MOST scientific research follows a logical progression, with one experiment following up on the findings of another. Every now and then, however, serendipity plays a part. Such is the case with a paper just published in Current Biology, which reveals to the world a moth that is capable of chewing up plastic.
The experiment behind the paper was inspired when Federica Bertocchini, an amateur beekeeper who is also a biologist at Cantabria University, in Spain, was looking at some of the honeycombs in her hives and noticed caterpillars chewing holes through the beeswax and lapping up the honey. Such pests are not uncommon, so to be certain of what she was dealing with, she collected some of the caterpillars and took them home in a plastic shopping bag for subsequent examination. She assumed the larvae would be unable to escape from this bag, but she was wrong. When, a few hours later, she got around to looking at her captives she found the bag pierced by holes and the caterpillars roaming around her house.
After rounding them up, she identified them as the larvae of the greater wax moth, a well-known pest of bee hives. On considering their escape from their shopping-bag prison, though, she wondered whether they might be put to some sort of use as garbage-disposal agents.
Past attempts to employ living organisms to get rid of plastics have not gone well. Even the most promising species, a bacterium called Nocardia asteroides, takes more than six months to obliterate a film of plastic with a thickness of a mere half millimetre. Judging by the job they had done on her bag, Dr Bertocchini suspected that wax-moth caterpillars would perform much better than that.
To test her idea out, she teamed up with Paolo Bombelli and Christopher Howe, two biochemists at Cambridge University. Dr Bombelli and Dr Howe pointed out that, like beeswax, many plastics are held together by structures called methylene bridges (molecular units consisting of one carbon and two hydrogen atoms, with the carbon also linked to two other atoms). These bridges are impossible for most organisms to break, which is why plastics based on them are not normally biodegradable, but the team suspected wax-moths had cracked the problem.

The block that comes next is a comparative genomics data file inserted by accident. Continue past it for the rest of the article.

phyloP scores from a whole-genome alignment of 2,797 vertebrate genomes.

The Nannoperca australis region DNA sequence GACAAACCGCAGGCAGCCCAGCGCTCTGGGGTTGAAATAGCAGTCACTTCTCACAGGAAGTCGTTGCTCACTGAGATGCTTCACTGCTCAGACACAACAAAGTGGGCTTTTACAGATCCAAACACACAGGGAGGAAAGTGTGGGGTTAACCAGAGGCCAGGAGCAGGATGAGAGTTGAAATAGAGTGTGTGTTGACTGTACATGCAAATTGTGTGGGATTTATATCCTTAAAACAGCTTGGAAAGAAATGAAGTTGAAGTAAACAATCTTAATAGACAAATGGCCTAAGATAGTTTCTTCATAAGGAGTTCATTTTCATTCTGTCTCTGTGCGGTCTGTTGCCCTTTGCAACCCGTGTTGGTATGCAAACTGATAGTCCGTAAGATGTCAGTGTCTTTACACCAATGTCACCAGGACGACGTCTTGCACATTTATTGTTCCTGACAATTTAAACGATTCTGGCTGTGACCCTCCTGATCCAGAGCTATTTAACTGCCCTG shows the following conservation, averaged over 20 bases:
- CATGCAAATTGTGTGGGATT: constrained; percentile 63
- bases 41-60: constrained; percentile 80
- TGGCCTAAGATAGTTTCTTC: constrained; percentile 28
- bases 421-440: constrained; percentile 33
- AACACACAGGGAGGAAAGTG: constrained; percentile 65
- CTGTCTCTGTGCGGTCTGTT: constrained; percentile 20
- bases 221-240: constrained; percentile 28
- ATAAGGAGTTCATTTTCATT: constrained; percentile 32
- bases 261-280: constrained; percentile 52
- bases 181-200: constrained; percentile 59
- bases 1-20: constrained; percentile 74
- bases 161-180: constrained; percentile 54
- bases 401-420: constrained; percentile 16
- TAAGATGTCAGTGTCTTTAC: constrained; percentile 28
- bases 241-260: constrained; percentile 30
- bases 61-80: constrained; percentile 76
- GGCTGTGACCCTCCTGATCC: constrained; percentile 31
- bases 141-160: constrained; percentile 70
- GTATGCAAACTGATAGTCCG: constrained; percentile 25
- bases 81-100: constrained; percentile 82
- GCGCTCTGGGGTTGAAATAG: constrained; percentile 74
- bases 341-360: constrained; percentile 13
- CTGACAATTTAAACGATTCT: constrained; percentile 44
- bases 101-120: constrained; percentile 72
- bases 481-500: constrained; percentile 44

One of the biggest constituents of rubbish dumps is polyethylene, which is composed entirely of methylene bridges linked to one another. So it was on polyethylene that the trio concentrated. When they put wax-moth caterpillars onto the sort of film it had taken Nocardia asteroides half a year to deal with, they found that holes appeared in it within 40 minutes.
On closer examination, Dr Bertocchini and her colleagues discovered that their caterpillars each ate an average of 2.2 holes, three millimetres across, every hour, in the plastic film. A follow-up test using standard shopping bags weighing just under three grams each found that an individual caterpillar took about 12 hours to consume a milligram of such a bag.
Whether releasing wax moths on the world’s surplus plastic really is a sensible approach to the problem is not yet clear. For one thing, it has yet to be established whether the caterpillars gain nutritional value from the plastics they eat, as well as being able to digest them. If they do not, their lives as garbage-disposal operatives are likely to be short—and, even if they do, they will undoubtedly need other nutrients to thrive and grow. Another question is the composition of their faeces. If the droppings produced by eating plastic turn out to be toxic, then there will be little point in pursuing the matter. Regardless of that, though, the discovery that wax-moth larvae can eat plastic is an intriguing one, for even if the moths themselves are not the answer to the problem of plastic waste, some other animal out there might be.